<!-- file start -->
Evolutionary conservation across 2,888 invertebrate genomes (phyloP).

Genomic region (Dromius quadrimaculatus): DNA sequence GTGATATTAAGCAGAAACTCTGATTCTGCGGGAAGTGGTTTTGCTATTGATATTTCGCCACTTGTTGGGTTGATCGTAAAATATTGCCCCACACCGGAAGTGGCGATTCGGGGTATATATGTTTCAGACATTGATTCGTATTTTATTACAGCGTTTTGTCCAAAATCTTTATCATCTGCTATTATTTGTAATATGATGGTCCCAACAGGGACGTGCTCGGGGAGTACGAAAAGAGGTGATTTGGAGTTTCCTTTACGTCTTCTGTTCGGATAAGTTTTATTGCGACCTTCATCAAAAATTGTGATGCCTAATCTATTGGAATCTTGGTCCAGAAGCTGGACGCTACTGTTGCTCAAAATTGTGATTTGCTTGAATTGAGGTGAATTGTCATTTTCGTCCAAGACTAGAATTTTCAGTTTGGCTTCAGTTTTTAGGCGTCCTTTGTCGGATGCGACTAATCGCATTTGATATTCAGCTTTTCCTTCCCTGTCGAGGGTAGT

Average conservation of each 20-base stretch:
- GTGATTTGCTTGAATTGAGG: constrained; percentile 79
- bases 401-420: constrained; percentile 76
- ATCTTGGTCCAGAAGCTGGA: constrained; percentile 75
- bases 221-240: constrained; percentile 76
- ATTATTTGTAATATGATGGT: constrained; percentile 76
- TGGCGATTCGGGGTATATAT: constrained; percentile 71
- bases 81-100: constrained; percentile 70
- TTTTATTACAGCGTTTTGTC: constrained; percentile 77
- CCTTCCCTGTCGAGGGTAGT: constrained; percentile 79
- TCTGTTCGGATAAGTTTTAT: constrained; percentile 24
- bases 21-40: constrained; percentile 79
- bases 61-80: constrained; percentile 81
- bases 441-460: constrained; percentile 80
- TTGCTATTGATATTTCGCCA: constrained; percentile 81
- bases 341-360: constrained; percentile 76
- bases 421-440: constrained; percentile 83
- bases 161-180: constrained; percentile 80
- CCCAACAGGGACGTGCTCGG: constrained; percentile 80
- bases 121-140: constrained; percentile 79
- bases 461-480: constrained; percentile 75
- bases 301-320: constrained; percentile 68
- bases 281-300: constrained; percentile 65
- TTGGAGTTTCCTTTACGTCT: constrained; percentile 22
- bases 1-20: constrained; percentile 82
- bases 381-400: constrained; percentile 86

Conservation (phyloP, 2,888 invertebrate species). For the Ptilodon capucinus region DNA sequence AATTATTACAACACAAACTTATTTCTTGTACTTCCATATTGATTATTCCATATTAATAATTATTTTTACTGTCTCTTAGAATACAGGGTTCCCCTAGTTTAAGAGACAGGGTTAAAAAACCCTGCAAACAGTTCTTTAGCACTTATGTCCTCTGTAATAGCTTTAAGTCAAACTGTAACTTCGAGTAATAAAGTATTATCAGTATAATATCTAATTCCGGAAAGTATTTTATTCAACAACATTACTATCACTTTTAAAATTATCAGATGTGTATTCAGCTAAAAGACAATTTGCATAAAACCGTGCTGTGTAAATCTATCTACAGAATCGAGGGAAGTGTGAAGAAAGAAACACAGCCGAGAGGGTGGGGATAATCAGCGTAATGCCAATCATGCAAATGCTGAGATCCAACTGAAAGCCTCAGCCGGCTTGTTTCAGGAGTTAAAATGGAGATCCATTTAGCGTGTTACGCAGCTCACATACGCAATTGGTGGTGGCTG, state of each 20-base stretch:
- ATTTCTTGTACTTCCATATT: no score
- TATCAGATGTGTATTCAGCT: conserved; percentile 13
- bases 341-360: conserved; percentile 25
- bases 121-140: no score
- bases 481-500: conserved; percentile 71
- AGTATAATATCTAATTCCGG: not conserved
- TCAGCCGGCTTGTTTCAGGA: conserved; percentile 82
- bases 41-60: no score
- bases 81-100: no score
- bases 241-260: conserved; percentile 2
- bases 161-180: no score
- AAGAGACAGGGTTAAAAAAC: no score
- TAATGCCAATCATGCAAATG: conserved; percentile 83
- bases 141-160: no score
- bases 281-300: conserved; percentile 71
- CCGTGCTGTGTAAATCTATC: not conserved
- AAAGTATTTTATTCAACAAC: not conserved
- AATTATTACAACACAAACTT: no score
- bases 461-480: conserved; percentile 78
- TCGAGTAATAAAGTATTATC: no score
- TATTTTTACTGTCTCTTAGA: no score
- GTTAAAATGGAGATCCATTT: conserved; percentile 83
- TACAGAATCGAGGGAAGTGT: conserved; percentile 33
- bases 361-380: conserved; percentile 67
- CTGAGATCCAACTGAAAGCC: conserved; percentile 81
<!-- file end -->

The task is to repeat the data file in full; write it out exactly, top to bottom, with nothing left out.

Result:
Evolutionary conservation across 2,888 invertebrate genomes (phyloP).

Genomic region (Dromius quadrimaculatus): DNA sequence GTGATATTAAGCAGAAACTCTGATTCTGCGGGAAGTGGTTTTGCTATTGATATTTCGCCACTTGTTGGGTTGATCGTAAAATATTGCCCCACACCGGAAGTGGCGATTCGGGGTATATATGTTTCAGACATTGATTCGTATTTTATTACAGCGTTTTGTCCAAAATCTTTATCATCTGCTATTATTTGTAATATGATGGTCCCAACAGGGACGTGCTCGGGGAGTACGAAAAGAGGTGATTTGGAGTTTCCTTTACGTCTTCTGTTCGGATAAGTTTTATTGCGACCTTCATCAAAAATTGTGATGCCTAATCTATTGGAATCTTGGTCCAGAAGCTGGACGCTACTGTTGCTCAAAATTGTGATTTGCTTGAATTGAGGTGAATTGTCATTTTCGTCCAAGACTAGAATTTTCAGTTTGGCTTCAGTTTTTAGGCGTCCTTTGTCGGATGCGACTAATCGCATTTGATATTCAGCTTTTCCTTCCCTGTCGAGGGTAGT

Average conservation of each 20-base stretch:
- GTGATTTGCTTGAATTGAGG: constrained; percentile 79
- bases 401-420: constrained; percentile 76
- ATCTTGGTCCAGAAGCTGGA: constrained; percentile 75
- bases 221-240: constrained; percentile 76
- ATTATTTGTAATATGATGGT: constrained; percentile 76
- TGGCGATTCGGGGTATATAT: constrained; percentile 71
- bases 81-100: constrained; percentile 70
- TTTTATTACAGCGTTTTGTC: constrained; percentile 77
- CCTTCCCTGTCGAGGGTAGT: constrained; percentile 79
- TCTGTTCGGATAAGTTTTAT: constrained; percentile 24
- bases 21-40: constrained; percentile 79
- bases 61-80: constrained; percentile 81
- bases 441-460: constrained; percentile 80
- TTGCTATTGATATTTCGCCA: constrained; percentile 81
- bases 341-360: constrained; percentile 76
- bases 421-440: constrained; percentile 83
- bases 161-180: constrained; percentile 80
- CCCAACAGGGACGTGCTCGG: constrained; percentile 80
- bases 121-140: constrained; percentile 79
- bases 461-480: constrained; percentile 75
- bases 301-320: constrained; percentile 68
- bases 281-300: constrained; percentile 65
- TTGGAGTTTCCTTTACGTCT: constrained; percentile 22
- bases 1-20: constrained; percentile 82
- bases 381-400: constrained; percentile 86

Conservation (phyloP, 2,888 invertebrate species). For the Ptilodon capucinus region DNA sequence AATTATTACAACACAAACTTATTTCTTGTACTTCCATATTGATTATTCCATATTAATAATTATTTTTACTGTCTCTTAGAATACAGGGTTCCCCTAGTTTAAGAGACAGGGTTAAAAAACCCTGCAAACAGTTCTTTAGCACTTATGTCCTCTGTAATAGCTTTAAGTCAAACTGTAACTTCGAGTAATAAAGTATTATCAGTATAATATCTAATTCCGGAAAGTATTTTATTCAACAACATTACTATCACTTTTAAAATTATCAGATGTGTATTCAGCTAAAAGACAATTTGCATAAAACCGTGCTGTGTAAATCTATCTACAGAATCGAGGGAAGTGTGAAGAAAGAAACACAGCCGAGAGGGTGGGGATAATCAGCGTAATGCCAATCATGCAAATGCTGAGATCCAACTGAAAGCCTCAGCCGGCTTGTTTCAGGAGTTAAAATGGAGATCCATTTAGCGTGTTACGCAGCTCACATACGCAATTGGTGGTGGCTG, state of each 20-base stretch:
- ATTTCTTGTACTTCCATATT: no score
- TATCAGATGTGTATTCAGCT: conserved; percentile 13
- bases 341-360: conserved; percentile 25
- bases 121-140: no score
- bases 481-500: conserved; percentile 71
- AGTATAATATCTAATTCCGG: not conserved
- TCAGCCGGCTTGTTTCAGGA: conserved; percentile 82
- bases 41-60: no score
- bases 81-100: no score
- bases 241-260: conserved; percentile 2
- bases 161-180: no score
- AAGAGACAGGGTTAAAAAAC: no score
- TAATGCCAATCATGCAAATG: conserved; percentile 83
- bases 141-160: no score
- bases 281-300: conserved; percentile 71
- CCGTGCTGTGTAAATCTATC: not conserved
- AAAGTATTTTATTCAACAAC: not conserved
- AATTATTACAACACAAACTT: no score
- bases 461-480: conserved; percentile 78
- TCGAGTAATAAAGTATTATC: no score
- TATTTTTACTGTCTCTTAGA: no score
- GTTAAAATGGAGATCCATTT: conserved; percentile 83
- TACAGAATCGAGGGAAGTGT: conserved; percentile 33
- bases 361-380: conserved; percentile 67
- CTGAGATCCAACTGAAAGCC: conserved; percentile 81